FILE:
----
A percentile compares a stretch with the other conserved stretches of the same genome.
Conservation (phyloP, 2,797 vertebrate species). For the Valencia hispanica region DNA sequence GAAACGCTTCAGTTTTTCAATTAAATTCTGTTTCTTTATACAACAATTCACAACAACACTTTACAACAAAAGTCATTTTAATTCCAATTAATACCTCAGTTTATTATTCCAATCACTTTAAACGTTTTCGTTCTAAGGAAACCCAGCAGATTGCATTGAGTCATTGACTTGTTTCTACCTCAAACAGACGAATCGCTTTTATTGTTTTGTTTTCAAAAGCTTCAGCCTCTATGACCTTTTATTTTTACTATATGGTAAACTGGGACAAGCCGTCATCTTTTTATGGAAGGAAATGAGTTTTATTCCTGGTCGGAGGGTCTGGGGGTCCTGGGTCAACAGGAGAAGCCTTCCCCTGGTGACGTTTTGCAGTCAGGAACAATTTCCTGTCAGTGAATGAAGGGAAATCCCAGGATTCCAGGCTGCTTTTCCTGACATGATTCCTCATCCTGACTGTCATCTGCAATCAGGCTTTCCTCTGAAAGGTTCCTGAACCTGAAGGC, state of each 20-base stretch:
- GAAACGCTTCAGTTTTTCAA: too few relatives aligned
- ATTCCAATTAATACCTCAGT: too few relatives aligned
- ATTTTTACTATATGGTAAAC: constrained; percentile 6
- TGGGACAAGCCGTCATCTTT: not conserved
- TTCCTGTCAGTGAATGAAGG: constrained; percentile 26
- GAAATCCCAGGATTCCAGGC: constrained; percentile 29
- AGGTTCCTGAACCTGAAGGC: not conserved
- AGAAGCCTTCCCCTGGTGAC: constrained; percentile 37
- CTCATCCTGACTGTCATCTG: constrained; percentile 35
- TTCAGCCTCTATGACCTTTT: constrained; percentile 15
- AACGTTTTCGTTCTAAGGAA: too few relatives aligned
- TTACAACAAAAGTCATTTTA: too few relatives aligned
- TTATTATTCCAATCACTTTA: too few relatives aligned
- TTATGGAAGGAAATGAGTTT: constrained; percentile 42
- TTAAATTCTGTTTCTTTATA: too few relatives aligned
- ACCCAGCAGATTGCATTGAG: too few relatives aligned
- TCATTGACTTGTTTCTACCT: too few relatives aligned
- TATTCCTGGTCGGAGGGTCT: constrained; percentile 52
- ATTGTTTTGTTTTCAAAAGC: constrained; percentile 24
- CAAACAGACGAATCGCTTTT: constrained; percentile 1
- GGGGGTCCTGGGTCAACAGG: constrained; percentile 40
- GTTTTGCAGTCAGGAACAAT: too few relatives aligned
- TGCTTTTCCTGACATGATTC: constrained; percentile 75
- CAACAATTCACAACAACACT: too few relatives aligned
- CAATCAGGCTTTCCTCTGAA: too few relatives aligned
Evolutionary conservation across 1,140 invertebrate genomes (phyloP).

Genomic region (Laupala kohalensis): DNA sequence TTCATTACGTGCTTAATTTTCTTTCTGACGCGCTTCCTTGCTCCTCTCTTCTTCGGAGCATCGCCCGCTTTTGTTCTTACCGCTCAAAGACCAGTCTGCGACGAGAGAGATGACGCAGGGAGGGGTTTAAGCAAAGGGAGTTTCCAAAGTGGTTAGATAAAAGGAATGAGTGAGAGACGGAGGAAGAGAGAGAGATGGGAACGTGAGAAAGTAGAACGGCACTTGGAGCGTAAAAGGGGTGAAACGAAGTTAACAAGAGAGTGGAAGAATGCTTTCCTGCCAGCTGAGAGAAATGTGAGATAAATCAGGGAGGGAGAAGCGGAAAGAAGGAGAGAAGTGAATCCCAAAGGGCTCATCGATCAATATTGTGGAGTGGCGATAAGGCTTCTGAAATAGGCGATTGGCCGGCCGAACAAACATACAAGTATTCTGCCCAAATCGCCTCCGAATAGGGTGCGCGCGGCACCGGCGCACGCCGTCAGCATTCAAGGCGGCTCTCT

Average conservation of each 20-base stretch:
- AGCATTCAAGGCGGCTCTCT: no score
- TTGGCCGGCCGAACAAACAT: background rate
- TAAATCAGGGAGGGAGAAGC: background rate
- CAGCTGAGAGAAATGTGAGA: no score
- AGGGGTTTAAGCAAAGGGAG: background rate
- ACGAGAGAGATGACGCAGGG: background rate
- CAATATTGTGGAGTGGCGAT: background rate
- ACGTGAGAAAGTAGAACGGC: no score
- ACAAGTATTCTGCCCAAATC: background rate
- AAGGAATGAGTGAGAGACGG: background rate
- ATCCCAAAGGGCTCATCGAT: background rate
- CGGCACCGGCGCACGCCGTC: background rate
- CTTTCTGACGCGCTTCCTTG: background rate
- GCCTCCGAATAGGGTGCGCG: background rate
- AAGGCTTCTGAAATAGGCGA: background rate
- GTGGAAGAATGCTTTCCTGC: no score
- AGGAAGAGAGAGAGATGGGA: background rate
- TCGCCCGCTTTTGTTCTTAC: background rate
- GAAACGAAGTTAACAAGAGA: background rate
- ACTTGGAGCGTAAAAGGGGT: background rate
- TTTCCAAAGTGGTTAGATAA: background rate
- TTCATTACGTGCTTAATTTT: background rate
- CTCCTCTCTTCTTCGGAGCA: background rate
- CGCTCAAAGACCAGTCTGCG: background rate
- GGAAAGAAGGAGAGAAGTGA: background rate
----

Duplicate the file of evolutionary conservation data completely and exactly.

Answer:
A percentile compares a stretch with the other conserved stretches of the same genome.
Conservation (phyloP, 2,797 vertebrate species). For the Valencia hispanica region DNA sequence GAAACGCTTCAGTTTTTCAATTAAATTCTGTTTCTTTATACAACAATTCACAACAACACTTTACAACAAAAGTCATTTTAATTCCAATTAATACCTCAGTTTATTATTCCAATCACTTTAAACGTTTTCGTTCTAAGGAAACCCAGCAGATTGCATTGAGTCATTGACTTGTTTCTACCTCAAACAGACGAATCGCTTTTATTGTTTTGTTTTCAAAAGCTTCAGCCTCTATGACCTTTTATTTTTACTATATGGTAAACTGGGACAAGCCGTCATCTTTTTATGGAAGGAAATGAGTTTTATTCCTGGTCGGAGGGTCTGGGGGTCCTGGGTCAACAGGAGAAGCCTTCCCCTGGTGACGTTTTGCAGTCAGGAACAATTTCCTGTCAGTGAATGAAGGGAAATCCCAGGATTCCAGGCTGCTTTTCCTGACATGATTCCTCATCCTGACTGTCATCTGCAATCAGGCTTTCCTCTGAAAGGTTCCTGAACCTGAAGGC, state of each 20-base stretch:
- GAAACGCTTCAGTTTTTCAA: too few relatives aligned
- ATTCCAATTAATACCTCAGT: too few relatives aligned
- ATTTTTACTATATGGTAAAC: constrained; percentile 6
- TGGGACAAGCCGTCATCTTT: not conserved
- TTCCTGTCAGTGAATGAAGG: constrained; percentile 26
- GAAATCCCAGGATTCCAGGC: constrained; percentile 29
- AGGTTCCTGAACCTGAAGGC: not conserved
- AGAAGCCTTCCCCTGGTGAC: constrained; percentile 37
- CTCATCCTGACTGTCATCTG: constrained; percentile 35
- TTCAGCCTCTATGACCTTTT: constrained; percentile 15
- AACGTTTTCGTTCTAAGGAA: too few relatives aligned
- TTACAACAAAAGTCATTTTA: too few relatives aligned
- TTATTATTCCAATCACTTTA: too few relatives aligned
- TTATGGAAGGAAATGAGTTT: constrained; percentile 42
- TTAAATTCTGTTTCTTTATA: too few relatives aligned
- ACCCAGCAGATTGCATTGAG: too few relatives aligned
- TCATTGACTTGTTTCTACCT: too few relatives aligned
- TATTCCTGGTCGGAGGGTCT: constrained; percentile 52
- ATTGTTTTGTTTTCAAAAGC: constrained; percentile 24
- CAAACAGACGAATCGCTTTT: constrained; percentile 1
- GGGGGTCCTGGGTCAACAGG: constrained; percentile 40
- GTTTTGCAGTCAGGAACAAT: too few relatives aligned
- TGCTTTTCCTGACATGATTC: constrained; percentile 75
- CAACAATTCACAACAACACT: too few relatives aligned
- CAATCAGGCTTTCCTCTGAA: too few relatives aligned
Evolutionary conservation across 1,140 invertebrate genomes (phyloP).

Genomic region (Laupala kohalensis): DNA sequence TTCATTACGTGCTTAATTTTCTTTCTGACGCGCTTCCTTGCTCCTCTCTTCTTCGGAGCATCGCCCGCTTTTGTTCTTACCGCTCAAAGACCAGTCTGCGACGAGAGAGATGACGCAGGGAGGGGTTTAAGCAAAGGGAGTTTCCAAAGTGGTTAGATAAAAGGAATGAGTGAGAGACGGAGGAAGAGAGAGAGATGGGAACGTGAGAAAGTAGAACGGCACTTGGAGCGTAAAAGGGGTGAAACGAAGTTAACAAGAGAGTGGAAGAATGCTTTCCTGCCAGCTGAGAGAAATGTGAGATAAATCAGGGAGGGAGAAGCGGAAAGAAGGAGAGAAGTGAATCCCAAAGGGCTCATCGATCAATATTGTGGAGTGGCGATAAGGCTTCTGAAATAGGCGATTGGCCGGCCGAACAAACATACAAGTATTCTGCCCAAATCGCCTCCGAATAGGGTGCGCGCGGCACCGGCGCACGCCGTCAGCATTCAAGGCGGCTCTCT

Average conservation of each 20-base stretch:
- AGCATTCAAGGCGGCTCTCT: no score
- TTGGCCGGCCGAACAAACAT: background rate
- TAAATCAGGGAGGGAGAAGC: background rate
- CAGCTGAGAGAAATGTGAGA: no score
- AGGGGTTTAAGCAAAGGGAG: background rate
- ACGAGAGAGATGACGCAGGG: background rate
- CAATATTGTGGAGTGGCGAT: background rate
- ACGTGAGAAAGTAGAACGGC: no score
- ACAAGTATTCTGCCCAAATC: background rate
- AAGGAATGAGTGAGAGACGG: background rate
- ATCCCAAAGGGCTCATCGAT: background rate
- CGGCACCGGCGCACGCCGTC: background rate
- CTTTCTGACGCGCTTCCTTG: background rate
- GCCTCCGAATAGGGTGCGCG: background rate
- AAGGCTTCTGAAATAGGCGA: background rate
- GTGGAAGAATGCTTTCCTGC: no score
- AGGAAGAGAGAGAGATGGGA: background rate
- TCGCCCGCTTTTGTTCTTAC: background rate
- GAAACGAAGTTAACAAGAGA: background rate
- ACTTGGAGCGTAAAAGGGGT: background rate
- TTTCCAAAGTGGTTAGATAA: background rate
- TTCATTACGTGCTTAATTTT: background rate
- CTCCTCTCTTCTTCGGAGCA: background rate
- CGCTCAAAGACCAGTCTGCG: background rate
- GGAAAGAAGGAGAGAAGTGA: background rate